Competing without market rules

Competing without market rules
Source: Appiah Kusi Adomako | CUTS Ghana | apa@cuts.org
Date: 11-02-2019 Time: 07:02:45:pm
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Rules and regulations are required in every game to ensure fairness. The same principle is applicable to elections, whether conducted locally or nationally. 

The term “level playing field” is used to ensure that all players in the game or market are subjected to the same rules and operating conditions, such that no one gets an unfair advantage over the other. 

This also means that the stronger competitor, who is usually the incumbent, does not abuse the incumbency or dominance in the game or market place. Imagine a football match where both teams agree to match-fixing.  

Such an act disdains not only the supporters and spectators who go to the stadium to watch the match, but also other teams in the tournament. Again, imagine a football tournament without conduct rules or a referee; offside goals could even be allowed. 

The doctrine of fairness applies also to the market place where businesses compete with each other. 

In markets with sufficient conduct rules (competition law or antitrust law), consumers and market players are protected against conducts that would distort the well-functioning of the market. Where no such law exists, there is the tendency that market players competing against each other can meet to agree on prices (price fixing), split the market so that they do not compete among themselves (territorial allocation) or even reduce output so as to raise prices (output restricting). Such a group of players who decide not to compete through such agreements are called cartels.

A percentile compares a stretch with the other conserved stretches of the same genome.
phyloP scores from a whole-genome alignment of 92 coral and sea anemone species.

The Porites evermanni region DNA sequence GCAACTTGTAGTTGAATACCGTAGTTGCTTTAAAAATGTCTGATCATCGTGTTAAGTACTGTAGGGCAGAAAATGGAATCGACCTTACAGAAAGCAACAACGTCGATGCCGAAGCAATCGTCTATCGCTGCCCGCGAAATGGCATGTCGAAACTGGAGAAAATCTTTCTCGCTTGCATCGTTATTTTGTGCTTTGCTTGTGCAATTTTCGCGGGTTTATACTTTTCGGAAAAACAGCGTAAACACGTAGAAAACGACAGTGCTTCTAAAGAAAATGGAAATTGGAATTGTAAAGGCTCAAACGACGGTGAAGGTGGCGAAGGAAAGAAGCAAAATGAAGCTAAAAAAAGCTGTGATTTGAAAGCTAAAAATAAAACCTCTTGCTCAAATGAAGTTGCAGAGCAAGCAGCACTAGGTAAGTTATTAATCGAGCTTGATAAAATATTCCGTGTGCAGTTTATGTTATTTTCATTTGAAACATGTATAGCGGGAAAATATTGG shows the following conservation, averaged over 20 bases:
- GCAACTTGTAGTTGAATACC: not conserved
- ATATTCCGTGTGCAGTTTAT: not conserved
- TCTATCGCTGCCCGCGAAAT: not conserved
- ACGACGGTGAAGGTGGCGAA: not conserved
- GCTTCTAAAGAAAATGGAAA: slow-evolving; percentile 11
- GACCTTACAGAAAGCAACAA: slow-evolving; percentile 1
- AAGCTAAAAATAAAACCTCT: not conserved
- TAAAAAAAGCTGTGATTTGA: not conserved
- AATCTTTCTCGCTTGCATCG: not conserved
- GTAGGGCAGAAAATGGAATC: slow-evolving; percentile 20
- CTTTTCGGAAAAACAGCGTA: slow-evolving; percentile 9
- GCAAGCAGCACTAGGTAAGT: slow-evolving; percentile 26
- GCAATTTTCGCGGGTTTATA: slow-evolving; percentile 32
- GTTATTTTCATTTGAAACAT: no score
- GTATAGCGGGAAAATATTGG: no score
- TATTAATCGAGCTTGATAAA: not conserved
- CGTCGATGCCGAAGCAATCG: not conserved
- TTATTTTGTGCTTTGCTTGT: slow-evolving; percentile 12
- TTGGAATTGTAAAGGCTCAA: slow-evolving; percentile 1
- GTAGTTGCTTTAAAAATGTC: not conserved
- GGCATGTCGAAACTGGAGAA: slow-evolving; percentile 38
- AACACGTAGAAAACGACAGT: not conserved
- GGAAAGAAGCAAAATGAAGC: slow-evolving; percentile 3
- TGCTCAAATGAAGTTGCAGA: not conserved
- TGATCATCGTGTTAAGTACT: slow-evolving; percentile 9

Abuse of dominance happens when a player enjoying a position of strength (dominant player or monopoly) engages in activities that are either intended to drive competitors out of the business (exclusionary practices) or intended to gain more revenue from the customers (exploitative practices).

Examples of exploitative practices include charging high prices for goods and services to customers and downstream firms, while exclusionary practices include selling products below the cost of production just to collapse competitors (predatory pricing), with prices being raised after competitors have exited the market.

Markets devoid of competition law can also be replete with cartels controlling the supply and manufacture of essential goods and services. Activities of cartels can be so dangerous to the economy in many ways.  They can distort the functionality of the market by limiting production or supply just to spike prices. 

Unfortunately, the Ghanaian market is without competition policy and law, which implies that firms can get away by engaging in such conducts. The market forces that have resulted in fierce competition in some sectors can erode profits for firms such that they would see benefits in engaging in anticompetitive practices.  
It is important that a competition culture is nurtured through the combined intervention of the policy direction and law. 

Competition is a fundamental tenet of well-functioning markets and encourages companies to provide consumers with the products and services that they want. It results in lower prices for goods and services, better service quality, wider choices for consumers, stimulation of innovation and more importantly, efficiency in the allocation of resources.